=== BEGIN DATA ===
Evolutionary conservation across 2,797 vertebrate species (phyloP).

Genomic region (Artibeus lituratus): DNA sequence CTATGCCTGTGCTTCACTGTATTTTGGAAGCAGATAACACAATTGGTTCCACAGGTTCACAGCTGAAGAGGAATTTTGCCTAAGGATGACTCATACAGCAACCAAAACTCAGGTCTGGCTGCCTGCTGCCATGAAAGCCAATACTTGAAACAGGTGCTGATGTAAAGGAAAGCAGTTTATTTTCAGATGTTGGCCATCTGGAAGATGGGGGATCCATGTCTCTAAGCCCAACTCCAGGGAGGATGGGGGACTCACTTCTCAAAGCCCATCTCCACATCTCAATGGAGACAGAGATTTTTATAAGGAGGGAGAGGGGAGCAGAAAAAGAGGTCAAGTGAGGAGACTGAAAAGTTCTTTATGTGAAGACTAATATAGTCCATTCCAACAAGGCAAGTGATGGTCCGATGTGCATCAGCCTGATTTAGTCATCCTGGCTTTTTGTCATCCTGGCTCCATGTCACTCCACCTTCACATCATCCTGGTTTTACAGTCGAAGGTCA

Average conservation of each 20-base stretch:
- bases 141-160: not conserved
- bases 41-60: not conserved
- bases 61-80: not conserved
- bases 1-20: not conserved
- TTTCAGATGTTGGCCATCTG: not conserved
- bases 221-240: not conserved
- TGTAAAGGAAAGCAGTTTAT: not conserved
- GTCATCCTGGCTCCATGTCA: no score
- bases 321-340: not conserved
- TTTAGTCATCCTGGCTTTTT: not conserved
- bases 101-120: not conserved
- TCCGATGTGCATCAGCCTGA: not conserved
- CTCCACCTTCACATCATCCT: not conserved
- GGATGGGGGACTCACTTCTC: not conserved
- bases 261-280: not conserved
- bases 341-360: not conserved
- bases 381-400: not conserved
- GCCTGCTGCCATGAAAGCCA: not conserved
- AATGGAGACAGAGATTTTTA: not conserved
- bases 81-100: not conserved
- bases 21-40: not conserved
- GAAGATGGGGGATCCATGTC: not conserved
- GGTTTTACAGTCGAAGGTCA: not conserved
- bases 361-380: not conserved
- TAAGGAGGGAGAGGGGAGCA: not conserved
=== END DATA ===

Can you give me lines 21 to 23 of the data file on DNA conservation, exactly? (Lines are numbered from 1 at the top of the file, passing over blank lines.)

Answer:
- GCCTGCTGCCATGAAAGCCA: not conserved
- AATGGAGACAGAGATTTTTA: not conserved
- bases 81-100: not conserved